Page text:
We can’t change the past, but we can affect the future through our actions today. With rising temperatures, Planet Earth is undergoing major changes that will alter our way of life.

So, how will we move forward and maintain the lifestyle to which we’re accustomed?

It makes sense that each of us should make changes in our daily actions to lessen our impact on Planet Earth – little changes add up to big results.

The most obvious way to reduce your carbon footprint is to drive less. Take public transportation, walk, or ride your bike when possible and carpool with friends and family when you can.

Turn down the thermostat by just one degree in winter and by two degrees in summer.

That may not sound like much, but it will save money on your energy bill and reduce the amount of greenhouse gas emissions that come from producing electricity or heating fuel.

However, the first step is to become aware of your carbon footprint. What does it take for you to live the life you want? Then, find ways to reduce your impact on the environment.

Oceans Are Warming Faster Due to The Temperature Rise

The oceans absorb large amounts of heat and carbon dioxide from our atmosphere. Unfortunately, this is harming the oceans in at least two major ways – raising water temperatures, and acidification.

The oceans are warming due to global warming. As a result, many species will be forced to migrate away from their current habitats.

Some species are already having problems with this – for example, warmer waters have caused some species of fish to move further north into colder waters.

This could lead to a loss of biodiversity (the variety of life) in these regions over time as some species die off while others replace them.

The second problem is acidification – as carbon dioxide dissolves into the ocean it forms carbonic acid which lowers the pH level (makes it more acidic).

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This has devastating effects on coral reefs and shellfish populations because they use calcium carbonate (which dissolves in acidic water) to build their shells or skeletons.

Shellfish such as lobsters and crabs are particularly sensitive to changes in pH levels because they use this process to grow larger over time.

And if they can’t get enough calcium carbonate, then they won’t be able to develop properly!

But not all fish will be affected by ocean acidification. Some fish may do better in more acidic waters, especially those that live in shallow waters where there isn’t much dissolved CO2 around to begin with.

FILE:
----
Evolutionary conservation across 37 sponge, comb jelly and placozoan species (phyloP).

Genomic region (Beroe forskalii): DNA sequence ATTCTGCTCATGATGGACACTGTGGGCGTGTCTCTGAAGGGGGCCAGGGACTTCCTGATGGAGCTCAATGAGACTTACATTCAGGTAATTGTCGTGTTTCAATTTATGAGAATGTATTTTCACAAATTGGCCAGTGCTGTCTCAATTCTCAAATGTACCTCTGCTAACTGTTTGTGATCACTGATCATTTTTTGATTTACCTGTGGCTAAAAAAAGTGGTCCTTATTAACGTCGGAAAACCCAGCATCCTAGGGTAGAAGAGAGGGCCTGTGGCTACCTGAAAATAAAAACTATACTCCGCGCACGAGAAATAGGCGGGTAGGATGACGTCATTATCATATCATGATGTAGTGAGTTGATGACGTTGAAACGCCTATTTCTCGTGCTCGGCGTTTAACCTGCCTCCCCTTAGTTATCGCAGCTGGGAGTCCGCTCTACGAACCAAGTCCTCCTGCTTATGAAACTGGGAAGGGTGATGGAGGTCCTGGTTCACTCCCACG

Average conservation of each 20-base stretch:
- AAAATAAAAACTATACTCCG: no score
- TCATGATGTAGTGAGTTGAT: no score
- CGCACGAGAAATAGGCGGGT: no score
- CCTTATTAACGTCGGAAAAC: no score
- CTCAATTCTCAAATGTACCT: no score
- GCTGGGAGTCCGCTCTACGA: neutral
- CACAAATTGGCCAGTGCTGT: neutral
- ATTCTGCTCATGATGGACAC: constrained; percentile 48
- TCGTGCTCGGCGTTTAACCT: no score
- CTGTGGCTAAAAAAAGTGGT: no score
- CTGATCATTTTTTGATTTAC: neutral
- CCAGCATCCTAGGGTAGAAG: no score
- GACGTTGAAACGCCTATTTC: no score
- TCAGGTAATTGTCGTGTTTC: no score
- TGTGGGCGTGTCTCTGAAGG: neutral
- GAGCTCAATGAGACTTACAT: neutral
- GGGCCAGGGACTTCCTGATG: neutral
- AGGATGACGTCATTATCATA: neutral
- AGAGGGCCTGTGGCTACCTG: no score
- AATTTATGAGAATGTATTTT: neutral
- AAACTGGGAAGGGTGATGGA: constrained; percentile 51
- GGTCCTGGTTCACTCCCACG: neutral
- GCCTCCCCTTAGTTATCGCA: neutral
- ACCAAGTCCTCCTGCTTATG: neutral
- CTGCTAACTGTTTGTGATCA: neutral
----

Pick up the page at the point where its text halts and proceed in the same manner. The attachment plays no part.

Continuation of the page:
Some species might also adapt to the changing pH levels by evolving new ways of creating their shells.

But scientists can’t know exactly what will happen until we observe these changes in real-time!

The Temperature Rise Is Making Hurricanes Stronger

Hurricanes and typhoons have always been natural disasters that have affected communities. However, the situation is different now.

The temperature rise has increased the severity of hurricanes and typhoons.

The intensity of these storms is directly linked to the ocean’s surface temperature. Warmer oceans evaporate more moisture into the air. And more moisture means more fuel for tropical cyclones.

Typhoon Haiyan was one of the strongest storms ever recorded on Planet Earth. It had sustained winds of 195 miles per hour and gusts up to 235 mph when it made landfall in the Philippines on Nov. 8, 2013.

The storm killed more than 6,000 people and displaced over 4 million people.

Scientists say that climate change has made these storms stronger and more frequent.

In fact, they argue that global warming has doubled the likelihood of extreme events like Haiyan in recent decades by causing sea-surface temperatures to rise by about 1.5°F since 1901.

Also, the increase in sea level caused by melting ice sheets and thermal expansion is making storm surges more destructive. There is also the human cost of hurricanes that has been rising over time.

Around 12% Of Known Species Could Be Extinct By 2050

Scientists have found that climate change is leading to biodiversity loss at an alarming rate.

According to a report by the World Wildlife Fund, the impact of climate change has already been felt by most animals and plants on Planet Earth.

The report finds that about 12% of all known species on Planet Earth could be lost by 2050 because of the temperature rise.

Researchers looked at which species live in which regions and quantified how much those regions could warm by 2100. They then explored the effects of these temperatures on mammals across the globe.

They found that if nothing is done to reduce greenhouse gas emissions, the number of threatened species will increase by about 20%. But if there are substantial cuts in emissions, this figure drops to 12%.